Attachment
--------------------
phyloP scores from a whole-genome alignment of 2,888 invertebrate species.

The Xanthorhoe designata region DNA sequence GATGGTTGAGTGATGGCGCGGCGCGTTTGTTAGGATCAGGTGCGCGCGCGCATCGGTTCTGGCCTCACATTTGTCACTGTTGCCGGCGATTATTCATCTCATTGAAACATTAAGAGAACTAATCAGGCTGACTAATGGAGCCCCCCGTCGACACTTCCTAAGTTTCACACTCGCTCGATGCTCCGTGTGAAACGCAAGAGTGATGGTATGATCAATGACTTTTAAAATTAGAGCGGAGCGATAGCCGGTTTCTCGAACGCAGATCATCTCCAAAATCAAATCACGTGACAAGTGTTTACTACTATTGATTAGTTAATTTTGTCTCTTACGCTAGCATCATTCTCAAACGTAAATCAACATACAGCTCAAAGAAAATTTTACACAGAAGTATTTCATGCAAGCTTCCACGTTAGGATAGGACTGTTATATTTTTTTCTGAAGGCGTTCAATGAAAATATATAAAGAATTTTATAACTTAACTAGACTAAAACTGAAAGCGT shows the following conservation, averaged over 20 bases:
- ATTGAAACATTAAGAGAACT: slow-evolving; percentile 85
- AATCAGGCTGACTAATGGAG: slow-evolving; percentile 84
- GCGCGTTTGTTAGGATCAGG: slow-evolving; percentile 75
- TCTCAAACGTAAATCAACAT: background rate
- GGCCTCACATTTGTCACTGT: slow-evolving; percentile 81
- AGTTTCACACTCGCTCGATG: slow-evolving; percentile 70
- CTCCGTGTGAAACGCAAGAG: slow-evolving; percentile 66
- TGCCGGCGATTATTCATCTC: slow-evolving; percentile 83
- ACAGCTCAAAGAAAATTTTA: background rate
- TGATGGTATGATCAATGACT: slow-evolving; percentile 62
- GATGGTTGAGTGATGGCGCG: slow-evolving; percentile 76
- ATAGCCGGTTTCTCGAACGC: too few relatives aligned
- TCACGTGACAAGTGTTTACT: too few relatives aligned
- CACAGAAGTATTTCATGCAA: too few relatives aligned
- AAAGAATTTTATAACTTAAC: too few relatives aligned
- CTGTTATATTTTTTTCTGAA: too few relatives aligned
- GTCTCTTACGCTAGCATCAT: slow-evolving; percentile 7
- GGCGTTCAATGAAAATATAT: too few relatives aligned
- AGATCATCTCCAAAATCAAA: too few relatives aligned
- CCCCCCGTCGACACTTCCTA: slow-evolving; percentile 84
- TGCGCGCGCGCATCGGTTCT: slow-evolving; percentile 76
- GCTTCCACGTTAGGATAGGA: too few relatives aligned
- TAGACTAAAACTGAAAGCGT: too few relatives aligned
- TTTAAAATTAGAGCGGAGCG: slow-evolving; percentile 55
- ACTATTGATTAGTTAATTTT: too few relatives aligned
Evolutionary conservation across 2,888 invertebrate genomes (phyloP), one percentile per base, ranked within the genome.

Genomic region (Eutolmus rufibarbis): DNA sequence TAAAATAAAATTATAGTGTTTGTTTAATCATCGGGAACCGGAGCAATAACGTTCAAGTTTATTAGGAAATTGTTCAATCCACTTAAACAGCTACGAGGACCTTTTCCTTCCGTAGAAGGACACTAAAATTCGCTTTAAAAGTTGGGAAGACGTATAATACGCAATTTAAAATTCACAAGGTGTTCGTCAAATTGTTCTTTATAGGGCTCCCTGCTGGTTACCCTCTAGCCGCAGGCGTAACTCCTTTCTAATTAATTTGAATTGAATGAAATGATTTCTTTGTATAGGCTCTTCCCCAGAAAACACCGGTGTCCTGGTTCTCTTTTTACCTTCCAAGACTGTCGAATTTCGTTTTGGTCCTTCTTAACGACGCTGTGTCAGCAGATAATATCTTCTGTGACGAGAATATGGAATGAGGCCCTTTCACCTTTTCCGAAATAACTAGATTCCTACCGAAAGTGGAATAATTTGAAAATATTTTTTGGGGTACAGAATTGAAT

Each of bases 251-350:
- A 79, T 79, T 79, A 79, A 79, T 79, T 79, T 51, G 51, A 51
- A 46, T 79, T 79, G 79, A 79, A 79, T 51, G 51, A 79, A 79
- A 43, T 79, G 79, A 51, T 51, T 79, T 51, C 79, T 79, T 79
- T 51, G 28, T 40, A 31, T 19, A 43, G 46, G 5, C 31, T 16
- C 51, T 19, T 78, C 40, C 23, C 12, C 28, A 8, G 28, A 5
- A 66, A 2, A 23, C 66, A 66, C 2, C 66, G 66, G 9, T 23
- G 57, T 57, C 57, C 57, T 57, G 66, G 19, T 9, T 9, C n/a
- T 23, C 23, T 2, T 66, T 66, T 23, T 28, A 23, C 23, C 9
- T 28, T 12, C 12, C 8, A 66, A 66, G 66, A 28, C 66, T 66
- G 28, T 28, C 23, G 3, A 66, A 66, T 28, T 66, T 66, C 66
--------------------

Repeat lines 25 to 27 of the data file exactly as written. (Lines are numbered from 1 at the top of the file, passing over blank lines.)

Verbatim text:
- TAGACTAAAACTGAAAGCGT: too few relatives aligned
- TTTAAAATTAGAGCGGAGCG: slow-evolving; percentile 55
- ACTATTGATTAGTTAATTTT: too few relatives aligned